Opinion on Judicial and Parliament Activity
Date of submission:
Opinion on Judicial and Parliament Activity
In order to have a free and a well mannered society, it is necessary to have laws that bind people. Without laws, the state has no chance to survive with the constant chaos and conflicts erupting from either side of the country. This is the main reason why authorities and lawmakers promulgate laws in order to govern the conduct of the people within its territory. When you take a closer look to the statement here, there are two sides that are brought forth by this argument.
There are different processes involved in order to make and change laws in England which shall be our main focus. The law is a necessity in each country therefore, the process of making laws requires major attention. Different states are governed with different rules and processes on how to make laws. However, law-making is set aside to the legislative department of the government. The legislature is responsible for the making and the amendment of laws. Moreover, countries also differ in the processes to be followed in law-making and their consequent amendments. The main aim of making laws in each state is to ensure peace in the country and maintain equality for all the citizens. However, there are other aims of law including conflict resolution and justice. However, some of these objectives are not achieved.
Parliament is the greatest organ that is greatly involved in the formation of laws. However, to some extent the judiciary is made a part of the formation committee. Parliament is the organ of the government that is entrusted with making new laws and amending the existing one. The representatives in the house represent the wishes of their people. Decisions are made based on a simple majority. However, before legislators pass a reform, they consult the judiciary, which in the organ to oversee implementation and respect of reforms.
As stressed above, the focus of this paper is to explore the law-making process and the sources of law in England.
As stated above, the paper takes a look at the exploration the processes involved in making laws in England. The areas in which the laws of the land will be sourced from is also acritical area of study in this paper. In this regard, the government plays a critical role in their law-making process. According to the Lord Norton of Louth (2004) the laws that are made are formulated into a coherent form of which is done by the executive. Initially this would involve the royal family however, currently it is done by parliament which is part of the government (p. 5). It can be gleaned from this statement that law-making in England usually and practically originates from the executive department of the government, wherein bills are drafted after discussions and consultative meetings with the people’s representatives. It is only after the executive has made a draft of the bill that it is presented to the Parliament for the required approval.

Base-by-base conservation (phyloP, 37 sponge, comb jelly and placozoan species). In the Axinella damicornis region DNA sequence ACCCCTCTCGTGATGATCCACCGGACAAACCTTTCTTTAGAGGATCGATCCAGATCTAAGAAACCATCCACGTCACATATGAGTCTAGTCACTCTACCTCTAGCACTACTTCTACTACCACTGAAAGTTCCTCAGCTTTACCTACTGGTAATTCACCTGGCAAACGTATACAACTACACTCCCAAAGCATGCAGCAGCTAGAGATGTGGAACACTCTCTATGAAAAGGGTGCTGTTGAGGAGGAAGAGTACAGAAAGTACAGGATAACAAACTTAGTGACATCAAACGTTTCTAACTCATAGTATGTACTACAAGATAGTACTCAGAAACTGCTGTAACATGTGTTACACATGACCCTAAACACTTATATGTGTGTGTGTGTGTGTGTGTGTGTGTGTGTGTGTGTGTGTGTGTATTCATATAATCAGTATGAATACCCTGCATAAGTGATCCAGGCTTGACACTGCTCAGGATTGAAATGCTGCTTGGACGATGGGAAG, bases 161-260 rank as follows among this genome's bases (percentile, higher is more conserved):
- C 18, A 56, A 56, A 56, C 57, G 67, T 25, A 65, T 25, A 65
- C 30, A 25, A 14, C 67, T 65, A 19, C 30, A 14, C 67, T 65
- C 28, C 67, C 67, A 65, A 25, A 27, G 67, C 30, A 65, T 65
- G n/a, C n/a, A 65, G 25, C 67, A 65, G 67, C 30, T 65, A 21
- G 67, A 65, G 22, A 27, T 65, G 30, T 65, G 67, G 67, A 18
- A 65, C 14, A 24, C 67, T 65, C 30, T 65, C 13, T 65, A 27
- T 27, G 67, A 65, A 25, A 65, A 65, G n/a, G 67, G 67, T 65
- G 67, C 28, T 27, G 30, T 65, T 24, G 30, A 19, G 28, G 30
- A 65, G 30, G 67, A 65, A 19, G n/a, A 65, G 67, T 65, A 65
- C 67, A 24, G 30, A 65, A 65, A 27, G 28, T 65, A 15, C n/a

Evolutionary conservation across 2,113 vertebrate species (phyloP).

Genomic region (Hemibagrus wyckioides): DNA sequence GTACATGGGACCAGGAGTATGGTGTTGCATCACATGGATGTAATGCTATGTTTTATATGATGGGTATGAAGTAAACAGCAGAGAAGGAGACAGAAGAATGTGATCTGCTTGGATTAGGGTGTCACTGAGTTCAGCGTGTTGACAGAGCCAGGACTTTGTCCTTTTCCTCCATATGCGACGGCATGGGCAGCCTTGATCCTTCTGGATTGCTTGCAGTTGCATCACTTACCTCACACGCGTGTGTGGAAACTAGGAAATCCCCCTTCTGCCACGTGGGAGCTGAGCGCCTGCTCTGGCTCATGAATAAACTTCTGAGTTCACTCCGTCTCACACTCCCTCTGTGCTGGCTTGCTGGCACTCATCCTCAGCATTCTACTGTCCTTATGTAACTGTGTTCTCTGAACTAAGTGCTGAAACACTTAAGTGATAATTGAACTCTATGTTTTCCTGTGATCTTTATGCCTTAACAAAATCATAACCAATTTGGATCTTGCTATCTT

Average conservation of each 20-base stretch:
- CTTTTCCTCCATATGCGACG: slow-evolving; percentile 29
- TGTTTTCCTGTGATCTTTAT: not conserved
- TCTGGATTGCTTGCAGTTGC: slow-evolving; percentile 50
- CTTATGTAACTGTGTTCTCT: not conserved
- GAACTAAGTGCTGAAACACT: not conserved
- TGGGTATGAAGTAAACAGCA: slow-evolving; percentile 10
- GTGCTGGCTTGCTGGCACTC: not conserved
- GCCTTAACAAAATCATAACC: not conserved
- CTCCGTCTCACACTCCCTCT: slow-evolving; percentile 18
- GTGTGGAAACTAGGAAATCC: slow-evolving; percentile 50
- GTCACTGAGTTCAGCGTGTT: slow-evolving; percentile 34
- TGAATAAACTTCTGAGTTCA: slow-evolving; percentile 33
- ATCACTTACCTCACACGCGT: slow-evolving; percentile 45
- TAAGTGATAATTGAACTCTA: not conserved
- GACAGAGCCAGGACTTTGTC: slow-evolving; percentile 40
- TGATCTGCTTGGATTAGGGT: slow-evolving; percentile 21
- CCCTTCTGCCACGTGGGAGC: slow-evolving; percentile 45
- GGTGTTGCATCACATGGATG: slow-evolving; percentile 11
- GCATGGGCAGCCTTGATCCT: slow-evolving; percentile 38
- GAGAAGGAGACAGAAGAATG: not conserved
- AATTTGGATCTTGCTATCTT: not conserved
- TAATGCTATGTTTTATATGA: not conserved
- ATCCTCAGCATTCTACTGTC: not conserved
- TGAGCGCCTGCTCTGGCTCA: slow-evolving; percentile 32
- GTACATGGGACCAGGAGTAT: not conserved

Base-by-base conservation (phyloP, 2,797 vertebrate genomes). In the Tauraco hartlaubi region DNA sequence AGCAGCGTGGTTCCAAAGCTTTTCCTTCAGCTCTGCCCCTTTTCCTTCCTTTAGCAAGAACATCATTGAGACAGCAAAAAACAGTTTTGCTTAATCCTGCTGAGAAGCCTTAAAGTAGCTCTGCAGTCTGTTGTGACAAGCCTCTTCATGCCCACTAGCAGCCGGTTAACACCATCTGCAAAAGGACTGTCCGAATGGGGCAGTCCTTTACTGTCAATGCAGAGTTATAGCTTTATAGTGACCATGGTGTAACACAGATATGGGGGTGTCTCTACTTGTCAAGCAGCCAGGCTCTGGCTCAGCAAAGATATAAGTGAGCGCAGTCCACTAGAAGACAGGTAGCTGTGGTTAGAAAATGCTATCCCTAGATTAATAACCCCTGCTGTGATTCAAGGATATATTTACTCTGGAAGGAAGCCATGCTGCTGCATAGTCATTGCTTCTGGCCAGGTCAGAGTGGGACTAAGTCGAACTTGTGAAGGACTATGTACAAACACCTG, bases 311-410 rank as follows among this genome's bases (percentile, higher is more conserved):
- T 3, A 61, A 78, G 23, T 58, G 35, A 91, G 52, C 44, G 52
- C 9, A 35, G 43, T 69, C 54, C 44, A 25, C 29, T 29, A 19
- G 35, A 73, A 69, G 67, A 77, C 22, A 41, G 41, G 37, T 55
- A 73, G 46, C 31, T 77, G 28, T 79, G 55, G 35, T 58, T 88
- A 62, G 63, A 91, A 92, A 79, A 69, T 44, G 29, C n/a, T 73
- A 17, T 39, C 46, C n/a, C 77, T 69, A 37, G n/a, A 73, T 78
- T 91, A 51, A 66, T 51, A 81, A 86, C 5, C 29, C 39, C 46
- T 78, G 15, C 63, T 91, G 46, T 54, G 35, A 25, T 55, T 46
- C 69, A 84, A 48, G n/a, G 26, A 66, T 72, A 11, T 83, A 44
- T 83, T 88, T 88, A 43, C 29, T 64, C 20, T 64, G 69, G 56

The Role of Parliament
Parliament is the legislative arm of the government and plays a major part in law reforms. The laws made in parliament are made through the following three stages: pre-legislative scrutiny, legislative scrutiny and post-legislative scrutiny. These stages can be broken down into the following processes initiation, preparation, drafting, scrutiny and passage of Bills by the Houses of Parliament, Publication of Acts and Legislative review. A bill does not come from the parliament rather it is the executive that develops and formulates it.
Before a bill is drafted the government usually conducts consultations first. Here the public’s participation is invited and all stakeholders that will be affected by the bill for instance civil servants. This stage is very crucial as it is in this stage that forms and shapes ideas into the proposed legislation. The stakeholder’s suggestions and recommendations are considered are considered when preparing the bill. The bill is then put into writing to inform parliament on its content. After the pre-legislative preparations the next stage is the legislative scrutiny. The end product of the pre-legislative preparations is the draft bill which is tabled before parliament for their approval into law. This stage involves discussions about the content of the draft bill by both the House of Lords and House of Commons. Changes and amendments are made to the draft bill at this stage. The final stage is the post-legislative scrutiny where the reconciled draft bill is presented for royal ascent into law. After royal ascent the bill becomes law.
Parliament consists of two houses the House of Commons and the House of Lords. These two houses consist of representatives of the people and their main function is overseeing legislation of laws that are in the interest of the public. The bill undergoes First, second and third reading at the House of Commons. The first reading is meant to inform the members of the bill so as make them be aware that deliberations and discussions about the bills contents will start. At this stage the members may support the bill. The second reading involves the minister explaining the nature and purpose of the bill. At this stage important issues about the bill are raised.
The Role of the Judiciary